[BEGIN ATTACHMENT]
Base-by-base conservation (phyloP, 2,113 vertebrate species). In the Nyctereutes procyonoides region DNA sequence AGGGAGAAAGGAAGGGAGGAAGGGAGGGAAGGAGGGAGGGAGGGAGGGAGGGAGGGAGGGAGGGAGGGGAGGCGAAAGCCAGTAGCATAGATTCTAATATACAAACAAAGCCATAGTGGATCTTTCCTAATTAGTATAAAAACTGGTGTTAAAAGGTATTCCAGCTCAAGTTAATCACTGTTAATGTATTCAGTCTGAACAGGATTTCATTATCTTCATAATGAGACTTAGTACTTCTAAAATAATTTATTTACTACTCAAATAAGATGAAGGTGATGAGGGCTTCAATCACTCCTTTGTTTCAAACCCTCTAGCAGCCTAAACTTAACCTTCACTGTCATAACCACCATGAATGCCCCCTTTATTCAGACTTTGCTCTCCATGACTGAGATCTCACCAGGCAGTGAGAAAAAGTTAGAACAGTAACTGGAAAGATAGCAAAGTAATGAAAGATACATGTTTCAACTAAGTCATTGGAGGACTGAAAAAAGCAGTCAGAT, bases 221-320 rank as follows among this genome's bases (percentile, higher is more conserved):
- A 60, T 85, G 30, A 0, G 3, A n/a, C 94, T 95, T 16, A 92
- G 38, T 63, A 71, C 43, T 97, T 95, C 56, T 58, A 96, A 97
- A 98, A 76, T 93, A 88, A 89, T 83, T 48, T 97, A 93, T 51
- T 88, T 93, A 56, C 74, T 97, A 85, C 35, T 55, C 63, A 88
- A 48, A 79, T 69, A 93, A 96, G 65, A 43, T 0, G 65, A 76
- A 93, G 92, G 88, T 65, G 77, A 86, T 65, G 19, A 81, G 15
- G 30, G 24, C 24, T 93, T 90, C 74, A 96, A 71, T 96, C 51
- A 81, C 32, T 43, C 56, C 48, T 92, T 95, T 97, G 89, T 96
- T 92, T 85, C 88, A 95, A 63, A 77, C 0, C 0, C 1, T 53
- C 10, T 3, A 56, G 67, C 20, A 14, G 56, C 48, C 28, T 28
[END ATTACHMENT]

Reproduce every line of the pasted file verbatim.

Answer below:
Base-by-base conservation (phyloP, 2,113 vertebrate species). In the Nyctereutes procyonoides region DNA sequence AGGGAGAAAGGAAGGGAGGAAGGGAGGGAAGGAGGGAGGGAGGGAGGGAGGGAGGGAGGGAGGGAGGGGAGGCGAAAGCCAGTAGCATAGATTCTAATATACAAACAAAGCCATAGTGGATCTTTCCTAATTAGTATAAAAACTGGTGTTAAAAGGTATTCCAGCTCAAGTTAATCACTGTTAATGTATTCAGTCTGAACAGGATTTCATTATCTTCATAATGAGACTTAGTACTTCTAAAATAATTTATTTACTACTCAAATAAGATGAAGGTGATGAGGGCTTCAATCACTCCTTTGTTTCAAACCCTCTAGCAGCCTAAACTTAACCTTCACTGTCATAACCACCATGAATGCCCCCTTTATTCAGACTTTGCTCTCCATGACTGAGATCTCACCAGGCAGTGAGAAAAAGTTAGAACAGTAACTGGAAAGATAGCAAAGTAATGAAAGATACATGTTTCAACTAAGTCATTGGAGGACTGAAAAAAGCAGTCAGAT, bases 221-320 rank as follows among this genome's bases (percentile, higher is more conserved):
- A 60, T 85, G 30, A 0, G 3, A n/a, C 94, T 95, T 16, A 92
- G 38, T 63, A 71, C 43, T 97, T 95, C 56, T 58, A 96, A 97
- A 98, A 76, T 93, A 88, A 89, T 83, T 48, T 97, A 93, T 51
- T 88, T 93, A 56, C 74, T 97, A 85, C 35, T 55, C 63, A 88
- A 48, A 79, T 69, A 93, A 96, G 65, A 43, T 0, G 65, A 76
- A 93, G 92, G 88, T 65, G 77, A 86, T 65, G 19, A 81, G 15
- G 30, G 24, C 24, T 93, T 90, C 74, A 96, A 71, T 96, C 51
- A 81, C 32, T 43, C 56, C 48, T 92, T 95, T 97, G 89, T 96
- T 92, T 85, C 88, A 95, A 63, A 77, C 0, C 0, C 1, T 53
- C 10, T 3, A 56, G 67, C 20, A 14, G 56, C 48, C 28, T 28